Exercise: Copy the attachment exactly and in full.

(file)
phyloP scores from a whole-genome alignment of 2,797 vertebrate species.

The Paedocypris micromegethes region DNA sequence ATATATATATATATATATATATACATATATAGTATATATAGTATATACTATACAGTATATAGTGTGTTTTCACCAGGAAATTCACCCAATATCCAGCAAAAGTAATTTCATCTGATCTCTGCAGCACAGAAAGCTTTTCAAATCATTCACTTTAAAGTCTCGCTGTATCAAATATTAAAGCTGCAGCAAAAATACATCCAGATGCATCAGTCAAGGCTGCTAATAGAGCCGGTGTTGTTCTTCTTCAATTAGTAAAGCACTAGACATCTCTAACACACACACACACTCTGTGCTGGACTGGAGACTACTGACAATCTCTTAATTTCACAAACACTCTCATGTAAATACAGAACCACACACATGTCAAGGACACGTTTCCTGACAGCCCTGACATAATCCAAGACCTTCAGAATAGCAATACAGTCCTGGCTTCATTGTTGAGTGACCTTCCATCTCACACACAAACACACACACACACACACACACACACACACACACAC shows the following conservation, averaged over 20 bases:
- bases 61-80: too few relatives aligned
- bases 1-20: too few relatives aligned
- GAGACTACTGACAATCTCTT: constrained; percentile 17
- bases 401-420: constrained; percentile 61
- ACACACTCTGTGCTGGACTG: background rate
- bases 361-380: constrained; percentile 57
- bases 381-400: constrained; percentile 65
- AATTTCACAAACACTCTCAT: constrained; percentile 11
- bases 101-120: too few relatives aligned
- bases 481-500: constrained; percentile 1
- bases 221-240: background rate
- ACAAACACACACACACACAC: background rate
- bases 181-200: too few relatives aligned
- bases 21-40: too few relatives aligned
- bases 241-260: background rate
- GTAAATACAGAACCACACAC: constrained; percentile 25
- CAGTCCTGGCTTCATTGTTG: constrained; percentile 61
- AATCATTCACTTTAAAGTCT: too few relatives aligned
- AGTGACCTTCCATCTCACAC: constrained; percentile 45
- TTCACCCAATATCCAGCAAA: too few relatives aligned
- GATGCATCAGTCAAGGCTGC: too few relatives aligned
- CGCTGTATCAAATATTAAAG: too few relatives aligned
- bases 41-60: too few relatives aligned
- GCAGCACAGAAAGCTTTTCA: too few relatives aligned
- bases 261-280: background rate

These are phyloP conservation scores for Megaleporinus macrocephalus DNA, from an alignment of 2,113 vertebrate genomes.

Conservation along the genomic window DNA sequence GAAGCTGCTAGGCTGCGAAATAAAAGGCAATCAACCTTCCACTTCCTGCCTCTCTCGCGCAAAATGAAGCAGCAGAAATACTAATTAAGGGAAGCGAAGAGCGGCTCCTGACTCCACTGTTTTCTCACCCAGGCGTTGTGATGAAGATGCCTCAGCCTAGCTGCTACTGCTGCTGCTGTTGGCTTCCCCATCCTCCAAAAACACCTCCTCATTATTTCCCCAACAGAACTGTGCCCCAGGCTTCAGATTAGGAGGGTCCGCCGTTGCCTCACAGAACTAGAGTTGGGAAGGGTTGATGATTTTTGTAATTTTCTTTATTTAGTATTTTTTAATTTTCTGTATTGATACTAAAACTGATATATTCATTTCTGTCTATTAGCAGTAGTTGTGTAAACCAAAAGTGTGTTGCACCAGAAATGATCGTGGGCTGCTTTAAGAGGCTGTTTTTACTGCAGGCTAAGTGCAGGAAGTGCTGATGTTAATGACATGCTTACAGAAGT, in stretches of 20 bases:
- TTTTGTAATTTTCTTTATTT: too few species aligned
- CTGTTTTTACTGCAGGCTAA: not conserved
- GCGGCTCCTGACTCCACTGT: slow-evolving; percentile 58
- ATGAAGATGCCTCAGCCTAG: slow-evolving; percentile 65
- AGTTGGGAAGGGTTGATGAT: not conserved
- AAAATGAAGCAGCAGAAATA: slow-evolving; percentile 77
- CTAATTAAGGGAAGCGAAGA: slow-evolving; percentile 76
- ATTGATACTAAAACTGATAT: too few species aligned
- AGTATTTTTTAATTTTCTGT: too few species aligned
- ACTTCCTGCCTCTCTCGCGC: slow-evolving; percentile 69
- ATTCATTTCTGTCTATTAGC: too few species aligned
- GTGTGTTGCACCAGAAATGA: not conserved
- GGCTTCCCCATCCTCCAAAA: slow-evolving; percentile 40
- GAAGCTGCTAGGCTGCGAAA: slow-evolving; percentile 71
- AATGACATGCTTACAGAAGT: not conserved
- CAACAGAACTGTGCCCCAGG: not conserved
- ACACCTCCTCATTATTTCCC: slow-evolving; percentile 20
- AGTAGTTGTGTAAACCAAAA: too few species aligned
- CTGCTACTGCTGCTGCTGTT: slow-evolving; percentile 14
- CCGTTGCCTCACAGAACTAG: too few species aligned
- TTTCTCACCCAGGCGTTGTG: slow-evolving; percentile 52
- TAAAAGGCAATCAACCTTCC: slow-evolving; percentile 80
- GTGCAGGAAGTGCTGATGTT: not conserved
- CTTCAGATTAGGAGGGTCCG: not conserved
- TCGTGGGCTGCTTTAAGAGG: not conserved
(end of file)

phyloP scores from a whole-genome alignment of 2,797 vertebrate species.

The Paedocypris micromegethes region DNA sequence ATATATATATATATATATATATACATATATAGTATATATAGTATATACTATACAGTATATAGTGTGTTTTCACCAGGAAATTCACCCAATATCCAGCAAAAGTAATTTCATCTGATCTCTGCAGCACAGAAAGCTTTTCAAATCATTCACTTTAAAGTCTCGCTGTATCAAATATTAAAGCTGCAGCAAAAATACATCCAGATGCATCAGTCAAGGCTGCTAATAGAGCCGGTGTTGTTCTTCTTCAATTAGTAAAGCACTAGACATCTCTAACACACACACACACTCTGTGCTGGACTGGAGACTACTGACAATCTCTTAATTTCACAAACACTCTCATGTAAATACAGAACCACACACATGTCAAGGACACGTTTCCTGACAGCCCTGACATAATCCAAGACCTTCAGAATAGCAATACAGTCCTGGCTTCATTGTTGAGTGACCTTCCATCTCACACACAAACACACACACACACACACACACACACACACACACAC shows the following conservation, averaged over 20 bases:
- bases 61-80: too few relatives aligned
- bases 1-20: too few relatives aligned
- GAGACTACTGACAATCTCTT: constrained; percentile 17
- bases 401-420: constrained; percentile 61
- ACACACTCTGTGCTGGACTG: background rate
- bases 361-380: constrained; percentile 57
- bases 381-400: constrained; percentile 65
- AATTTCACAAACACTCTCAT: constrained; percentile 11
- bases 101-120: too few relatives aligned
- bases 481-500: constrained; percentile 1
- bases 221-240: background rate
- ACAAACACACACACACACAC: background rate
- bases 181-200: too few relatives aligned
- bases 21-40: too few relatives aligned
- bases 241-260: background rate
- GTAAATACAGAACCACACAC: constrained; percentile 25
- CAGTCCTGGCTTCATTGTTG: constrained; percentile 61
- AATCATTCACTTTAAAGTCT: too few relatives aligned
- AGTGACCTTCCATCTCACAC: constrained; percentile 45
- TTCACCCAATATCCAGCAAA: too few relatives aligned
- GATGCATCAGTCAAGGCTGC: too few relatives aligned
- CGCTGTATCAAATATTAAAG: too few relatives aligned
- bases 41-60: too few relatives aligned
- GCAGCACAGAAAGCTTTTCA: too few relatives aligned
- bases 261-280: background rate

These are phyloP conservation scores for Megaleporinus macrocephalus DNA, from an alignment of 2,113 vertebrate genomes.

Conservation along the genomic window DNA sequence GAAGCTGCTAGGCTGCGAAATAAAAGGCAATCAACCTTCCACTTCCTGCCTCTCTCGCGCAAAATGAAGCAGCAGAAATACTAATTAAGGGAAGCGAAGAGCGGCTCCTGACTCCACTGTTTTCTCACCCAGGCGTTGTGATGAAGATGCCTCAGCCTAGCTGCTACTGCTGCTGCTGTTGGCTTCCCCATCCTCCAAAAACACCTCCTCATTATTTCCCCAACAGAACTGTGCCCCAGGCTTCAGATTAGGAGGGTCCGCCGTTGCCTCACAGAACTAGAGTTGGGAAGGGTTGATGATTTTTGTAATTTTCTTTATTTAGTATTTTTTAATTTTCTGTATTGATACTAAAACTGATATATTCATTTCTGTCTATTAGCAGTAGTTGTGTAAACCAAAAGTGTGTTGCACCAGAAATGATCGTGGGCTGCTTTAAGAGGCTGTTTTTACTGCAGGCTAAGTGCAGGAAGTGCTGATGTTAATGACATGCTTACAGAAGT, in stretches of 20 bases:
- TTTTGTAATTTTCTTTATTT: too few species aligned
- CTGTTTTTACTGCAGGCTAA: not conserved
- GCGGCTCCTGACTCCACTGT: slow-evolving; percentile 58
- ATGAAGATGCCTCAGCCTAG: slow-evolving; percentile 65
- AGTTGGGAAGGGTTGATGAT: not conserved
- AAAATGAAGCAGCAGAAATA: slow-evolving; percentile 77
- CTAATTAAGGGAAGCGAAGA: slow-evolving; percentile 76
- ATTGATACTAAAACTGATAT: too few species aligned
- AGTATTTTTTAATTTTCTGT: too few species aligned
- ACTTCCTGCCTCTCTCGCGC: slow-evolving; percentile 69
- ATTCATTTCTGTCTATTAGC: too few species aligned
- GTGTGTTGCACCAGAAATGA: not conserved
- GGCTTCCCCATCCTCCAAAA: slow-evolving; percentile 40
- GAAGCTGCTAGGCTGCGAAA: slow-evolving; percentile 71
- AATGACATGCTTACAGAAGT: not conserved
- CAACAGAACTGTGCCCCAGG: not conserved
- ACACCTCCTCATTATTTCCC: slow-evolving; percentile 20
- AGTAGTTGTGTAAACCAAAA: too few species aligned
- CTGCTACTGCTGCTGCTGTT: slow-evolving; percentile 14
- CCGTTGCCTCACAGAACTAG: too few species aligned
- TTTCTCACCCAGGCGTTGTG: slow-evolving; percentile 52
- TAAAAGGCAATCAACCTTCC: slow-evolving; percentile 80
- GTGCAGGAAGTGCTGATGTT: not conserved
- CTTCAGATTAGGAGGGTCCG: not conserved
- TCGTGGGCTGCTTTAAGAGG: not conserved